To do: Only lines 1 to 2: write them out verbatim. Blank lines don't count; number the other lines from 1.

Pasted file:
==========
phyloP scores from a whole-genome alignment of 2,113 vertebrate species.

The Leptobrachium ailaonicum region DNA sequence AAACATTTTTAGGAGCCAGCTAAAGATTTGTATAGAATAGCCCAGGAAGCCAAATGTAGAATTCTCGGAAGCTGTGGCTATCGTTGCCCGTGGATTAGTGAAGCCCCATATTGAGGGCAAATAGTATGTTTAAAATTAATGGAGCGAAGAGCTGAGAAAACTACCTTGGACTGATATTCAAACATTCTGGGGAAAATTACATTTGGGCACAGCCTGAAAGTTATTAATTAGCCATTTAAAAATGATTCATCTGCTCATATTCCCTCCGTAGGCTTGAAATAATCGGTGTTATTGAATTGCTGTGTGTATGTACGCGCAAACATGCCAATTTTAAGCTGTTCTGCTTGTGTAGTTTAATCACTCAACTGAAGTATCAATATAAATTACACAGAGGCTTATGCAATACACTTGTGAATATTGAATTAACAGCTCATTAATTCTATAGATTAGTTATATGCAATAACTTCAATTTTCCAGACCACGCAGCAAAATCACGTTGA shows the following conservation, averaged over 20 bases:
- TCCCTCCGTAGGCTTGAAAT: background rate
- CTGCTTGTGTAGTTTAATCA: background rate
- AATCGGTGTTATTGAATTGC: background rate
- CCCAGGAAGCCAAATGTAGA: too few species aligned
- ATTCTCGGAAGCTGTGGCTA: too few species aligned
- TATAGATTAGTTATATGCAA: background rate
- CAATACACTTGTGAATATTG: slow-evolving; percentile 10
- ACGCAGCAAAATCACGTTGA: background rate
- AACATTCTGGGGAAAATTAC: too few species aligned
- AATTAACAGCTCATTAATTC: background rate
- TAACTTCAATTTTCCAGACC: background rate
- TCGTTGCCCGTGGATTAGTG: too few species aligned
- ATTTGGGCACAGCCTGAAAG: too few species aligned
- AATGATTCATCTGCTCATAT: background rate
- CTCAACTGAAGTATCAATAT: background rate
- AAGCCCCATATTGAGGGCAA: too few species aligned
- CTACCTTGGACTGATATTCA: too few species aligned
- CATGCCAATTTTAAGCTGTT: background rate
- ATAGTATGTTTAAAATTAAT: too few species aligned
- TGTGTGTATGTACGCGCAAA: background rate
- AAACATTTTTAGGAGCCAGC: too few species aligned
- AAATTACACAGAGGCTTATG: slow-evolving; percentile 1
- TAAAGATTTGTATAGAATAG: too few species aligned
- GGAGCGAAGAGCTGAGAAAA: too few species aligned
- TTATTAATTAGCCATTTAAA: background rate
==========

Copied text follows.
phyloP scores from a whole-genome alignment of 2,113 vertebrate species.

The Leptobrachium ailaonicum region DNA sequence AAACATTTTTAGGAGCCAGCTAAAGATTTGTATAGAATAGCCCAGGAAGCCAAATGTAGAATTCTCGGAAGCTGTGGCTATCGTTGCCCGTGGATTAGTGAAGCCCCATATTGAGGGCAAATAGTATGTTTAAAATTAATGGAGCGAAGAGCTGAGAAAACTACCTTGGACTGATATTCAAACATTCTGGGGAAAATTACATTTGGGCACAGCCTGAAAGTTATTAATTAGCCATTTAAAAATGATTCATCTGCTCATATTCCCTCCGTAGGCTTGAAATAATCGGTGTTATTGAATTGCTGTGTGTATGTACGCGCAAACATGCCAATTTTAAGCTGTTCTGCTTGTGTAGTTTAATCACTCAACTGAAGTATCAATATAAATTACACAGAGGCTTATGCAATACACTTGTGAATATTGAATTAACAGCTCATTAATTCTATAGATTAGTTATATGCAATAACTTCAATTTTCCAGACCACGCAGCAAAATCACGTTGA shows the following conservation, averaged over 20 bases: